Assistant Professor, History
I will be in Morocco from January to May of 2006 and will be teaching at Al-Akhawayn University in the Middle Atlas Mountains (about an hour from Fez), as well as conducting some research on my study of the use of caliphal imagery during the dynasty of Ahmad al-Mansur al-Sa`di, with the goal of preparing my dissertation into a manuscript for publication as a book.
I am familiar with Al-Akhawayn, having lived in Ifrane during my Fulbright Hays fellowship year of 2000-2001. I expect to contribute to AUI by sharing with students from my knowledge of Middle Eastern and World History. I would be especially excited to offer a successful course that I taught at UCSB on the History of Muslim-Christian Relations. At AUI, I expect to expand my teaching skills and my understanding of Moroccan society by working with Moroccan students.
For the past two years, I served as a post-doctoral instructor and scholar in the UCSB Religious Studies Dept. During the first year of the post-doctorate, I taught Modern Islamic Movements, Islam in Africa , Islamic Traditions, and Islamic Spain. In the second year (2003-04), I taught Muslim-Christian Relations, and Muslim Understandings of Jihad, in addition to re-offering the Modern Islamic Movements and Islamic Traditions classes. I taught Middle East History at UCSB during the summers of 2002, 2003, and 2004, and also taught History of the Modern Middle East twice at Santa Barbara City College . This summer, I have been teaching an online World History survey course for University of Maryland University College. In Fall 2004, I began a tenure-track position teaching classes on the History of the Middle East and the Islamic World, as well as Religious Studies classes on Islam. Many of the courses listed above (including Muslim-Christian Relations, Muslim Understandings of Jihad, and Islam in Africa ) were being offered for the first time at UCSB, and I developed the entire curriculum myself. Islamic Spain had not been offered at UCSB for nine years, and I also developed the curriculum for that course. I have also supervised special reading courses for high achieving undergraduate students.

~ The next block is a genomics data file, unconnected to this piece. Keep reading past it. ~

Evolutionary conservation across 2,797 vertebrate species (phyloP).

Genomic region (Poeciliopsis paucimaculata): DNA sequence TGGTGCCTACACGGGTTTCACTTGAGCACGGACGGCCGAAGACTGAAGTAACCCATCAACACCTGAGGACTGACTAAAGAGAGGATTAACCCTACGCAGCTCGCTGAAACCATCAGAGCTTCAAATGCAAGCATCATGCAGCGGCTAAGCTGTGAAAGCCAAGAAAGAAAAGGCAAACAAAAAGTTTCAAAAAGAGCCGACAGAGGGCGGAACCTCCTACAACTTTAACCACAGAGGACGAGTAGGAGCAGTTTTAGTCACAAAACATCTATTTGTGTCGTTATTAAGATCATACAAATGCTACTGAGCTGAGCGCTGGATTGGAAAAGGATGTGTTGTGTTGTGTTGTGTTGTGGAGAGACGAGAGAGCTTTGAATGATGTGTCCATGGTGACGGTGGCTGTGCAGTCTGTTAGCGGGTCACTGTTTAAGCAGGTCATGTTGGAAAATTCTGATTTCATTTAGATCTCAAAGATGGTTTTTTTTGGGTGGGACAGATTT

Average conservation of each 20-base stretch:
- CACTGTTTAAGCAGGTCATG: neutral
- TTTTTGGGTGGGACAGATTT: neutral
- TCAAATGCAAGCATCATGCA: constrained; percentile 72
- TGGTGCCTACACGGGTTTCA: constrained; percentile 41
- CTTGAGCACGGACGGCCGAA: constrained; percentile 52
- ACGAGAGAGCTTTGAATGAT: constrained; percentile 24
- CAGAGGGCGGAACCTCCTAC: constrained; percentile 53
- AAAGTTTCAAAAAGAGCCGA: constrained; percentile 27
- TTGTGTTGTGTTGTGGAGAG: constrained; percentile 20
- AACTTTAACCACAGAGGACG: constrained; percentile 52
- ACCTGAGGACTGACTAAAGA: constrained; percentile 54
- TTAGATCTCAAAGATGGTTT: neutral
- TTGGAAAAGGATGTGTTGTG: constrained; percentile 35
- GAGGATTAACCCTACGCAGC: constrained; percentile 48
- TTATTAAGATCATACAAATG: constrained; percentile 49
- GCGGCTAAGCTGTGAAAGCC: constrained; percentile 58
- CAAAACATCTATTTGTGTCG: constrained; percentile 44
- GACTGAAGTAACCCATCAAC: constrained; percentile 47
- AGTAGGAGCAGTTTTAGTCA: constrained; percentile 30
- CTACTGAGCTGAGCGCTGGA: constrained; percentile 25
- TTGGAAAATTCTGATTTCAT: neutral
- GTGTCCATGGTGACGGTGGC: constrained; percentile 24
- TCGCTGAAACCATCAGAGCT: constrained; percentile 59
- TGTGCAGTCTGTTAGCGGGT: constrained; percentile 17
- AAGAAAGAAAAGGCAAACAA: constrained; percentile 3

As an instructor, I seek to help students develop skills that they will continue to draw upon throughout their lives. Among these are written presentation, oral presentation, and critical thinking skills. I create student assignments with the goal of helping them hone their abilities in these and other important areas. In order to stimulate critical thinking, I challenge students to consider issues from more than one perspective and to evaluate each perspective in the light of available evidence. I encourage students to ask questions at any time and treat each query as important. In addition, I try to maximize my availability through office hours, email, and office telephone. In order to set clear standards, I detail my expectations on the first day of class. Finally, I seek to encourage and reward initiative. Since it is the students themselves who ultimately determine how much they learn, I see myself as a coach, who works to model, inspire, and facilitate self-directed learning. My student evaluations at UCSB and Santa Barbara City College have been outstanding, and my scores are routinely well above department and campus averages.